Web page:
by Zach Van Pelt
On February 6, 2020, the Esperanza Base on the northern tip of Antarctica recorded the highest ever temperature on the continent of 18.3 degrees Celsius. That’s nearly 65 degrees Fahrenheit. This is a worrisome sign as just days later, images of northern Antarctica showed a stretch of land nearly entirely devoid of ice and snow, as well as sections of ocean topped by little to no ice.
These sorts of temperatures used to occur naturally every thousand years or so, but as the human footprint has increased and global warming comes to be an international problem, these temperatures have become more and more common, now occurring by the decade according to Ricardo Jana. Jana is a glacial scientist for the Chilean Antarctic Institute. “I think that’s the consequence of the global climate change,” she said. Antarctica holds 90% of all Earth’s ice. If it were to melt, that would be 70% of the world’s fresh water released into the ocean at once. This is enough to drastically change some coastlines.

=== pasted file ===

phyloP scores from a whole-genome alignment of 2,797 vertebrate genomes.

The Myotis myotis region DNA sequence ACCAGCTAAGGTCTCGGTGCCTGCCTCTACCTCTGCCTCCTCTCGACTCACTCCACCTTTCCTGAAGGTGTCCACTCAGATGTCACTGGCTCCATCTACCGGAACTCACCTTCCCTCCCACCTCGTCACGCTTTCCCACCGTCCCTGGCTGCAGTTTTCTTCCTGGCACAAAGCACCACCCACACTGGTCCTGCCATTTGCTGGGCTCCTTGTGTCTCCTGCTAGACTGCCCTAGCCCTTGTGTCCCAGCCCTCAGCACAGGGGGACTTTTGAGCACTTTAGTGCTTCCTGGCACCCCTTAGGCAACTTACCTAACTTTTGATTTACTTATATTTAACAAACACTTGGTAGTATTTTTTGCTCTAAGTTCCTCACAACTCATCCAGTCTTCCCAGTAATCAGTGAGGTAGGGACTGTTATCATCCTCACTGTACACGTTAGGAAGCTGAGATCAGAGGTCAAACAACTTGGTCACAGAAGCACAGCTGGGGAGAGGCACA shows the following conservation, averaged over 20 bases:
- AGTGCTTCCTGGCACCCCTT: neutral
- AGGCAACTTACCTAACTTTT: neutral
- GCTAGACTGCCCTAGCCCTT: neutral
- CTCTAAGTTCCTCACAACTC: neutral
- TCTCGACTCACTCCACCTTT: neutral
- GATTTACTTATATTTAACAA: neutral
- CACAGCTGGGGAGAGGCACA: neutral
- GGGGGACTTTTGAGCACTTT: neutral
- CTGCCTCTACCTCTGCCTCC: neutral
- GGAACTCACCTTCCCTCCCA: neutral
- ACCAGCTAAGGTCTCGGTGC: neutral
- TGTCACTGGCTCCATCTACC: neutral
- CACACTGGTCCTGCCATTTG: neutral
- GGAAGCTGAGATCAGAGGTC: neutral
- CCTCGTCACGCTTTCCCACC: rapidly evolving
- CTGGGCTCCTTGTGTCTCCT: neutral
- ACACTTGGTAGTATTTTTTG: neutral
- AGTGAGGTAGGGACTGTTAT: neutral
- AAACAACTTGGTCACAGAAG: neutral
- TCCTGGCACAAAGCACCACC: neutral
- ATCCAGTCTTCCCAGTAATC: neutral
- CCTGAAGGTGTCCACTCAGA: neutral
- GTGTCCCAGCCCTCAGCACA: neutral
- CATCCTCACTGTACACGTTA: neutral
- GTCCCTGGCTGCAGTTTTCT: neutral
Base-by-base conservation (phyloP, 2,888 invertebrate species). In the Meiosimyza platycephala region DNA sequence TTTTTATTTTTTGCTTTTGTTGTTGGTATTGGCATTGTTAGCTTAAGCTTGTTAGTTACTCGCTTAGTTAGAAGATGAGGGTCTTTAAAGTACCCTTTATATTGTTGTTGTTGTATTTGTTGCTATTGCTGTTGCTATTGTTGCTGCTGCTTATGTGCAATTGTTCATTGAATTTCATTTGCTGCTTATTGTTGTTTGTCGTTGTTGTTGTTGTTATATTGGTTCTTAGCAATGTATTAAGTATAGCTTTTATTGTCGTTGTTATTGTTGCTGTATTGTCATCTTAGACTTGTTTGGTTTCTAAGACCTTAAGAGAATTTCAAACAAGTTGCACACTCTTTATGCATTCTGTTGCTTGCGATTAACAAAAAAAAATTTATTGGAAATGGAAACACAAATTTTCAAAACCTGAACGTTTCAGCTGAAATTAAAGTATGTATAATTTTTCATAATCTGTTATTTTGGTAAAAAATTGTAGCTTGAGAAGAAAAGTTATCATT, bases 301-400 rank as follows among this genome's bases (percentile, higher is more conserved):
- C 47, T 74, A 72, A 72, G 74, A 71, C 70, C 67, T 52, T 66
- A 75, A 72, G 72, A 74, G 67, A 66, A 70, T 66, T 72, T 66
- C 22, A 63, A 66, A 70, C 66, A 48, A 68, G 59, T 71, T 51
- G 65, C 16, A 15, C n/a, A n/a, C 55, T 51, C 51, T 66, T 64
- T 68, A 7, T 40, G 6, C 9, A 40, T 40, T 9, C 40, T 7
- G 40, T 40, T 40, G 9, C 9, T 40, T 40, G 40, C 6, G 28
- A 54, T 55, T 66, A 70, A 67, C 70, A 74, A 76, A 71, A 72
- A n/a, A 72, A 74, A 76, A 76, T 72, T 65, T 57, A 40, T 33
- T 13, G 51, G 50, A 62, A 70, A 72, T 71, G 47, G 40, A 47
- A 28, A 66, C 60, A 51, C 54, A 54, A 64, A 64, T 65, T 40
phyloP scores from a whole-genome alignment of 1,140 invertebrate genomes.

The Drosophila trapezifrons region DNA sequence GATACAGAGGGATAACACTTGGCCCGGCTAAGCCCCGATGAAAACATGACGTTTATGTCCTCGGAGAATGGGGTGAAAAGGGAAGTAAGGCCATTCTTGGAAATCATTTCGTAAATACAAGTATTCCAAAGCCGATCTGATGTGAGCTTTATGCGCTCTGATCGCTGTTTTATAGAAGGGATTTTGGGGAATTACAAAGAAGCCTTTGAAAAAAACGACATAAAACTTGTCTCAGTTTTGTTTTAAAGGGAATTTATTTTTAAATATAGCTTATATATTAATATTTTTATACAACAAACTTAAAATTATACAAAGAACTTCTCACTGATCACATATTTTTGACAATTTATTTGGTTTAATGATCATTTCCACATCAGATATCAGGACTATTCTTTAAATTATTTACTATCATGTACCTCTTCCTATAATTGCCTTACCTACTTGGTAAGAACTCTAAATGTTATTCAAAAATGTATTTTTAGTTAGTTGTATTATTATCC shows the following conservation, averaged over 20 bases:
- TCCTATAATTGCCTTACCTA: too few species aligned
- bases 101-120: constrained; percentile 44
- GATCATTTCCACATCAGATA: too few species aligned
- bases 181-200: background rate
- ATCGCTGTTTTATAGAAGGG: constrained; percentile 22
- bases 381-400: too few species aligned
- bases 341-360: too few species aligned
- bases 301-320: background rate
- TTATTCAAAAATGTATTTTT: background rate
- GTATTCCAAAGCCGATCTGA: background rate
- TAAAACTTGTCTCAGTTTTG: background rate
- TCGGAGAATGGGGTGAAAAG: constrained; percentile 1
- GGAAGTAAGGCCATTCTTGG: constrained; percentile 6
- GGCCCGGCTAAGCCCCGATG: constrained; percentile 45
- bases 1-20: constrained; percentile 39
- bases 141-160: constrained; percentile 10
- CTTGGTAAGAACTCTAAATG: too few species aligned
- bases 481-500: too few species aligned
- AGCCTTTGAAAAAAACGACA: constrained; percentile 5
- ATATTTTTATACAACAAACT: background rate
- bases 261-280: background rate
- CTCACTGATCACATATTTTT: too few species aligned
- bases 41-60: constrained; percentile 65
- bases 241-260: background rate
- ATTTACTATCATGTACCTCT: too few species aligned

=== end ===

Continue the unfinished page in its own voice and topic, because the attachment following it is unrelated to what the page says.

One study found that in the 1980s, Antarctica lost about 40 gigatons of ice per year. Over the last decade, that number has increased to 252 gigatons per year. Due to all of this melting ice, global sea levels have risen roughly 14 millimeters since 1979. This is more than six times the amount of ice melting in just four decades. Despite this concerning spike in temperatures and melting ice, snow is still falling in Antarctica. More recent findings show that some glaciers, including Pine Island and Thwaites, may have reached the point of no return where their loss is irreversible. This is a concern, because Thwaites holds back a large portion of the West Antarctic Ice Sheet. If the glacier were to melt, which looks more and more likely with each passing year, it could release enough ice to cause a significant rise in sea levels.